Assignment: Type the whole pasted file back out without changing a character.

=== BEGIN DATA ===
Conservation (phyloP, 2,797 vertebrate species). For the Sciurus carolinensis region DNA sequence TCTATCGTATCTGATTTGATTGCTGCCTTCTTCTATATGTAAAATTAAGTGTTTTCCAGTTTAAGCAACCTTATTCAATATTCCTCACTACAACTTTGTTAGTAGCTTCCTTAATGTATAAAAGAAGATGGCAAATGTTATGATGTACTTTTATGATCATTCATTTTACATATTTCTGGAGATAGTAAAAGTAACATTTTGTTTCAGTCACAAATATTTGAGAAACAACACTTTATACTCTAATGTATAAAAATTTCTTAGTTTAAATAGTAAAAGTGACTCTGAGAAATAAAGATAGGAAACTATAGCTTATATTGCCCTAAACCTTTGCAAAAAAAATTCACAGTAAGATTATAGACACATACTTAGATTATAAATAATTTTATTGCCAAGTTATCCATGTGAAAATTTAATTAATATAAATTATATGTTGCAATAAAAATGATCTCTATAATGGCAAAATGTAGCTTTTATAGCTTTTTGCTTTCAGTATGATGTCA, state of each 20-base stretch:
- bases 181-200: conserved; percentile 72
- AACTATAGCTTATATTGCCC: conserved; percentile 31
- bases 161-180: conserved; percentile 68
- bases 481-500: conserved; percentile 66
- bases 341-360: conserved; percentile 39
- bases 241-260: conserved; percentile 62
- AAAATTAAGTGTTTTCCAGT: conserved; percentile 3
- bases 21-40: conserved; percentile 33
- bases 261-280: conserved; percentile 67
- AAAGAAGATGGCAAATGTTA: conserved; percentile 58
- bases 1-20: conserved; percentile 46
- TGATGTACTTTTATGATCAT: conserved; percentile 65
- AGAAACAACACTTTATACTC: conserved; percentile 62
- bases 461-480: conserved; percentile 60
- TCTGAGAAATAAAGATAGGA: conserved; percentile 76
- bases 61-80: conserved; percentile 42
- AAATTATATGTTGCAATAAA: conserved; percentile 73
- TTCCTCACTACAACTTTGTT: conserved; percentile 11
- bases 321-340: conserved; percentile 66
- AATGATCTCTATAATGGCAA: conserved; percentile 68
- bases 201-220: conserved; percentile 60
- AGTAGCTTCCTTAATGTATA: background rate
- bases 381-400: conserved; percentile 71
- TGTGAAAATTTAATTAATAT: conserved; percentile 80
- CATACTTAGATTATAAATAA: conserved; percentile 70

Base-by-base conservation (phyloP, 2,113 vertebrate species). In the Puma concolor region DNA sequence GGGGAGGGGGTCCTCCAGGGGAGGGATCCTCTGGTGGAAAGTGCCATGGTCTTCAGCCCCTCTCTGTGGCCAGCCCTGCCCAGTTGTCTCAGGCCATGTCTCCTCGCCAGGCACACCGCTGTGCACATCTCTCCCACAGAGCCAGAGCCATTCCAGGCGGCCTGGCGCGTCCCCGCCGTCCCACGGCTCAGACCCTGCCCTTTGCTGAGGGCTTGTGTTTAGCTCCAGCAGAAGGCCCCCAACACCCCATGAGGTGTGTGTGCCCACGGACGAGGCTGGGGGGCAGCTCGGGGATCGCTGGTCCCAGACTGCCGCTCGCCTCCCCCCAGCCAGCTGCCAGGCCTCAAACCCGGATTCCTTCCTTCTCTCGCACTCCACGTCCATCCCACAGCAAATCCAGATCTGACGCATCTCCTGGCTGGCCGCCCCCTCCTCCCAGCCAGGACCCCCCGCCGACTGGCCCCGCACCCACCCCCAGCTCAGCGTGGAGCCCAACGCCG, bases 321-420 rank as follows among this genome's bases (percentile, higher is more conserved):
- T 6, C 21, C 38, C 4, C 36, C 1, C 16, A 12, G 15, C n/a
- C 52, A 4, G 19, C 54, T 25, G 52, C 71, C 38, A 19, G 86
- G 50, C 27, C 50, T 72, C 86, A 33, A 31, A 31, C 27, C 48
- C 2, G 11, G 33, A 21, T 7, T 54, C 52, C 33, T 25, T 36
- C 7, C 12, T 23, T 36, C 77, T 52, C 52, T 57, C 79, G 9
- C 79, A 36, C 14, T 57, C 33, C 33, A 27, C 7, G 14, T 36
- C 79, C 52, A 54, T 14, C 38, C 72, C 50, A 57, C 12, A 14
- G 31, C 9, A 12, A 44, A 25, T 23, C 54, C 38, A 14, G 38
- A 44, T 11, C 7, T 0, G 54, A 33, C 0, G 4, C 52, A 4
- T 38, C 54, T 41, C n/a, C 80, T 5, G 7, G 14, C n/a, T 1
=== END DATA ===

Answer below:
Conservation (phyloP, 2,797 vertebrate species). For the Sciurus carolinensis region DNA sequence TCTATCGTATCTGATTTGATTGCTGCCTTCTTCTATATGTAAAATTAAGTGTTTTCCAGTTTAAGCAACCTTATTCAATATTCCTCACTACAACTTTGTTAGTAGCTTCCTTAATGTATAAAAGAAGATGGCAAATGTTATGATGTACTTTTATGATCATTCATTTTACATATTTCTGGAGATAGTAAAAGTAACATTTTGTTTCAGTCACAAATATTTGAGAAACAACACTTTATACTCTAATGTATAAAAATTTCTTAGTTTAAATAGTAAAAGTGACTCTGAGAAATAAAGATAGGAAACTATAGCTTATATTGCCCTAAACCTTTGCAAAAAAAATTCACAGTAAGATTATAGACACATACTTAGATTATAAATAATTTTATTGCCAAGTTATCCATGTGAAAATTTAATTAATATAAATTATATGTTGCAATAAAAATGATCTCTATAATGGCAAAATGTAGCTTTTATAGCTTTTTGCTTTCAGTATGATGTCA, state of each 20-base stretch:
- bases 181-200: conserved; percentile 72
- AACTATAGCTTATATTGCCC: conserved; percentile 31
- bases 161-180: conserved; percentile 68
- bases 481-500: conserved; percentile 66
- bases 341-360: conserved; percentile 39
- bases 241-260: conserved; percentile 62
- AAAATTAAGTGTTTTCCAGT: conserved; percentile 3
- bases 21-40: conserved; percentile 33
- bases 261-280: conserved; percentile 67
- AAAGAAGATGGCAAATGTTA: conserved; percentile 58
- bases 1-20: conserved; percentile 46
- TGATGTACTTTTATGATCAT: conserved; percentile 65
- AGAAACAACACTTTATACTC: conserved; percentile 62
- bases 461-480: conserved; percentile 60
- TCTGAGAAATAAAGATAGGA: conserved; percentile 76
- bases 61-80: conserved; percentile 42
- AAATTATATGTTGCAATAAA: conserved; percentile 73
- TTCCTCACTACAACTTTGTT: conserved; percentile 11
- bases 321-340: conserved; percentile 66
- AATGATCTCTATAATGGCAA: conserved; percentile 68
- bases 201-220: conserved; percentile 60
- AGTAGCTTCCTTAATGTATA: background rate
- bases 381-400: conserved; percentile 71
- TGTGAAAATTTAATTAATAT: conserved; percentile 80
- CATACTTAGATTATAAATAA: conserved; percentile 70

Base-by-base conservation (phyloP, 2,113 vertebrate species). In the Puma concolor region DNA sequence GGGGAGGGGGTCCTCCAGGGGAGGGATCCTCTGGTGGAAAGTGCCATGGTCTTCAGCCCCTCTCTGTGGCCAGCCCTGCCCAGTTGTCTCAGGCCATGTCTCCTCGCCAGGCACACCGCTGTGCACATCTCTCCCACAGAGCCAGAGCCATTCCAGGCGGCCTGGCGCGTCCCCGCCGTCCCACGGCTCAGACCCTGCCCTTTGCTGAGGGCTTGTGTTTAGCTCCAGCAGAAGGCCCCCAACACCCCATGAGGTGTGTGTGCCCACGGACGAGGCTGGGGGGCAGCTCGGGGATCGCTGGTCCCAGACTGCCGCTCGCCTCCCCCCAGCCAGCTGCCAGGCCTCAAACCCGGATTCCTTCCTTCTCTCGCACTCCACGTCCATCCCACAGCAAATCCAGATCTGACGCATCTCCTGGCTGGCCGCCCCCTCCTCCCAGCCAGGACCCCCCGCCGACTGGCCCCGCACCCACCCCCAGCTCAGCGTGGAGCCCAACGCCG, bases 321-420 rank as follows among this genome's bases (percentile, higher is more conserved):
- T 6, C 21, C 38, C 4, C 36, C 1, C 16, A 12, G 15, C n/a
- C 52, A 4, G 19, C 54, T 25, G 52, C 71, C 38, A 19, G 86
- G 50, C 27, C 50, T 72, C 86, A 33, A 31, A 31, C 27, C 48
- C 2, G 11, G 33, A 21, T 7, T 54, C 52, C 33, T 25, T 36
- C 7, C 12, T 23, T 36, C 77, T 52, C 52, T 57, C 79, G 9
- C 79, A 36, C 14, T 57, C 33, C 33, A 27, C 7, G 14, T 36
- C 79, C 52, A 54, T 14, C 38, C 72, C 50, A 57, C 12, A 14
- G 31, C 9, A 12, A 44, A 25, T 23, C 54, C 38, A 14, G 38
- A 44, T 11, C 7, T 0, G 54, A 33, C 0, G 4, C 52, A 4
- T 38, C 54, T 41, C n/a, C 80, T 5, G 7, G 14, C n/a, T 1